The River Walk development changed the floodplain map and the NFIP [National Flood Insurance Program] standards, when the natural waterway creek– and its three connected ponds in The Forums subdivision—was changed in creating the new River Walk waterway.

That change set in motion FEMA changes to: NIS (Flood Insurance Study); and, FIRM (Flood Insurance Rate Map). Those changes directly impact the town’s ability to issue Building Permits (BP).

“Floodplain regulations are very stringent,” emphasized Assistant Town Manager Tommy Dalton. “Building permits must be reviewed by FEMA before the permits are approved.”

According to The River Walk Zoning Ordinance that was approved in 2008, developers can begin construction within a floodplain, if a Conditional Letter of Map Revision (CLOMR) is granted by FEMA. It determines whether a project would meet minimum NFIP standards and is required if there’s reclamation in the floodway; needed to change the FIRMs.

Just getting a CLOMR approval and sitting on it for 10-years may not be in the town’s best interest. The Corps [US Army Corps of Engineers] permit has a shelf-life, too. Movement must occur.

“The River Walk is a different animal,” said Town Manager Jimmy Stathatos. “Back in 2008, it was exempted from this requirement. As long as the CLOMR was approved and the town had a 404-permit from The Corps, there was a companion development agreement that outlined the floodplain [infrastructure] work, then construction could commence.”

The River Walk’s approved CLOMR allowed its developer to complete the infrastructure needed to request the final FEMA step– a LOMAR (Letter of Map Revision) performed after [infrastructure] construction alters the floodplain. In other words, all the utilities and related underground construction that directly “touch” the waterway and associated floodplain has been finished and vertical construction above ground can commence.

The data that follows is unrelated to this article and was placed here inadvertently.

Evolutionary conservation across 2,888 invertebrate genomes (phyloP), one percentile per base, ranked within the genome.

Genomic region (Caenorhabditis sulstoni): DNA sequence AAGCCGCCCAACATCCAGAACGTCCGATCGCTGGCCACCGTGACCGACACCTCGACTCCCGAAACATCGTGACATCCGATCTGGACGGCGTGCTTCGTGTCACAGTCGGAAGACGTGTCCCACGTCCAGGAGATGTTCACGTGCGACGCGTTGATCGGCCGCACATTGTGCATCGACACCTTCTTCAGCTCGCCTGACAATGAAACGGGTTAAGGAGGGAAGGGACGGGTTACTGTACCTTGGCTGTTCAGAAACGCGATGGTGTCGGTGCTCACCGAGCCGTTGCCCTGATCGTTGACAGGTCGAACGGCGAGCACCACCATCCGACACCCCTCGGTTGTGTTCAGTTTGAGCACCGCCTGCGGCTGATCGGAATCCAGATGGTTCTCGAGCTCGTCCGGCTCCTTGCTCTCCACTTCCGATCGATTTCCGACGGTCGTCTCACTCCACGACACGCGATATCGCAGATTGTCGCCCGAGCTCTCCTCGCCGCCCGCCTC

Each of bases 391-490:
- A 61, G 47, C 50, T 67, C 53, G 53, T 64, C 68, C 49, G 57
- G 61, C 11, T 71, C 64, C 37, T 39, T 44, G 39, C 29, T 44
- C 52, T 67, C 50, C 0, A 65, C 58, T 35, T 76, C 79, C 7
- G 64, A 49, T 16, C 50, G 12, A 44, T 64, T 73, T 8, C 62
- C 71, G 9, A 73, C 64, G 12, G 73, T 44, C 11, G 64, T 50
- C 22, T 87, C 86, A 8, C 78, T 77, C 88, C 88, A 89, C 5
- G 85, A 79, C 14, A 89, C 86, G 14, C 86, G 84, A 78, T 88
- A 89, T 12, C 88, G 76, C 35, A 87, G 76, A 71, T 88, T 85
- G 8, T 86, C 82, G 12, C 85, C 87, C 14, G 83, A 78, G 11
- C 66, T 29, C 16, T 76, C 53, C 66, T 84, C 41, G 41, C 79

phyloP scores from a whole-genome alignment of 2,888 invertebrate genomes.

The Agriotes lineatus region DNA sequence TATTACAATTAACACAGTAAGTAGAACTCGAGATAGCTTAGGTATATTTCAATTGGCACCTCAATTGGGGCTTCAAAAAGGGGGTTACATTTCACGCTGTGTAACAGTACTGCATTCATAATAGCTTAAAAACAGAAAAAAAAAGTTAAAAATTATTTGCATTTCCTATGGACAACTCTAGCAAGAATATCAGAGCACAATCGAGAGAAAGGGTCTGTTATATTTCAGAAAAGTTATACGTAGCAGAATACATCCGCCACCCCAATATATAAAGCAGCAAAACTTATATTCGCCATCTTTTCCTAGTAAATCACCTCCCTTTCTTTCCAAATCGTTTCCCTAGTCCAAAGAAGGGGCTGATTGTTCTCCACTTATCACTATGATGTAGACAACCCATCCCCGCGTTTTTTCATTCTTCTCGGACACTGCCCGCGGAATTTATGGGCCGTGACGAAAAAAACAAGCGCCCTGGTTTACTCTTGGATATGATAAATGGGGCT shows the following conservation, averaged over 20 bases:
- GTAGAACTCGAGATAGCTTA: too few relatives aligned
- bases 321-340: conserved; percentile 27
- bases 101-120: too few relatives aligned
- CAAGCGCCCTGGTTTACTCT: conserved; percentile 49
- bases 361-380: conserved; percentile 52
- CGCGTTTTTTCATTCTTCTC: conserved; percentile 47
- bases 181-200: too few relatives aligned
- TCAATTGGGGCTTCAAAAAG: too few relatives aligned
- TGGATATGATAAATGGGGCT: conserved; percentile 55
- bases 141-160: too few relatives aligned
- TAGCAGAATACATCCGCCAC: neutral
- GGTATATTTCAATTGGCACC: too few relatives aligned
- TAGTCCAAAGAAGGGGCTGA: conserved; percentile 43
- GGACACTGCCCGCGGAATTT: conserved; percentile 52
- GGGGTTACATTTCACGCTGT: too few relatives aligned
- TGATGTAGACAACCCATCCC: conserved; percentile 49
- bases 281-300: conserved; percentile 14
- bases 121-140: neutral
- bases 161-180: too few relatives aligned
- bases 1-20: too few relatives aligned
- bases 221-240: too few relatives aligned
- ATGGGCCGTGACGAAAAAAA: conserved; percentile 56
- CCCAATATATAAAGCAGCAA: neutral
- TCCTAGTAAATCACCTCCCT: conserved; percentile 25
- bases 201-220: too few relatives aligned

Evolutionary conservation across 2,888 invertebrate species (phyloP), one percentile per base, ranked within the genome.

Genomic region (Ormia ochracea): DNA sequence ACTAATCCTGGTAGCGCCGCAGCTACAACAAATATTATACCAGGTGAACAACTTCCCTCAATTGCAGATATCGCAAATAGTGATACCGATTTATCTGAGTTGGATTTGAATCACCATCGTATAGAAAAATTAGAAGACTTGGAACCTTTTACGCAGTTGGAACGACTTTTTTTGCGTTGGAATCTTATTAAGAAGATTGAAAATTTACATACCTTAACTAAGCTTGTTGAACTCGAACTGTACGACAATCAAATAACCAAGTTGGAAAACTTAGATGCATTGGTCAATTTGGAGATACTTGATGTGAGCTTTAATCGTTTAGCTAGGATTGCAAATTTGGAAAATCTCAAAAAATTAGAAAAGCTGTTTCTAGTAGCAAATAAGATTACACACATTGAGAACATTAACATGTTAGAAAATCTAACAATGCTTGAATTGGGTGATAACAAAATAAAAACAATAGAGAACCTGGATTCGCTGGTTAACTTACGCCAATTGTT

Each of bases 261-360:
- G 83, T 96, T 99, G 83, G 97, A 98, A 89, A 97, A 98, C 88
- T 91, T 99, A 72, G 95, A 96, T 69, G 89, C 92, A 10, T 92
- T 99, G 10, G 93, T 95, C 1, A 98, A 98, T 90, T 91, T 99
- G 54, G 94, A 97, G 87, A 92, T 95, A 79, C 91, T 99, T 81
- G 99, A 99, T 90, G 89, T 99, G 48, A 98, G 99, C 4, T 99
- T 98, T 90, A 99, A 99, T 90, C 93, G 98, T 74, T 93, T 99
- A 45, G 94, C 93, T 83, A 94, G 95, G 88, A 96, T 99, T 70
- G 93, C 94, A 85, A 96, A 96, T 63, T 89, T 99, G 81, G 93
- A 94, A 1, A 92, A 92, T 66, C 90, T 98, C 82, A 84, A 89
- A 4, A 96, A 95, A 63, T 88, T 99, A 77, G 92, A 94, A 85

“When a CLOMR was done, there were conditions that were met before I put in the infrastructure,” said The River Walk Developer Mehrdad Moayedi, president of Centurion American. “For us [The River Walk],  to be able to apply for a LOMR, I had to have that infrastructure up to that elevation [of development] that CLOMR agreed to do. Our request is to go vertical.”

The “hitch-in-the-get-along” for The River Walk ultimately boils down to the town’s interpretation and definition of “construction.”

“We need to differentiate between vertical and infrastructure,” said Stathatos. “We need to define what ‘construction’ is, to implement what council envisioned.”

“We’ve got an approved site plan and the [zoning ordinance section] 10.2 said it’s okay if the LOMR and 404-permit are approved, but the ordinance restricts when it [vertical development] begins,” said Bobby Dollak, senior project engineer for G&A Consultants, about the needed building permits.

“We need to go back and look at our regulations; is a floodway, flood fringe or a fully-developed floodplain,” said Doug Powell, executive director of Development Services. “And, for each there’s a different requirement.”

What the Oct. 20 workshop determined, is that the town zoning ordinance for The River Walk needs to be defined, and—globally speaking—it needs to be fine-tuned for future developments. There are two things that need to be considered said council member Don McDaniel, distilling the bottom line.

“Allowing work to begin before CLOMR is approved and staff approval only for reclamation approval,” said McDaniel to streamline the overall process.

Hayden agreed, saying that council’s review of staff recommendations and response to FEMA only serves to add to the turnaround time before developers are allowed to move forward.

“It just too much—nine-months or 60-days to get this [FEMA approval] back [and council response] … it should be done at the staff level,” he said.

Dalton said the replat could come before the town council as early as November.

According to Dollak, The River Walk Amenities – the restaurants, amphitheater and retail areas–could start going vertical in early 2017 and could take about 18-months to complete.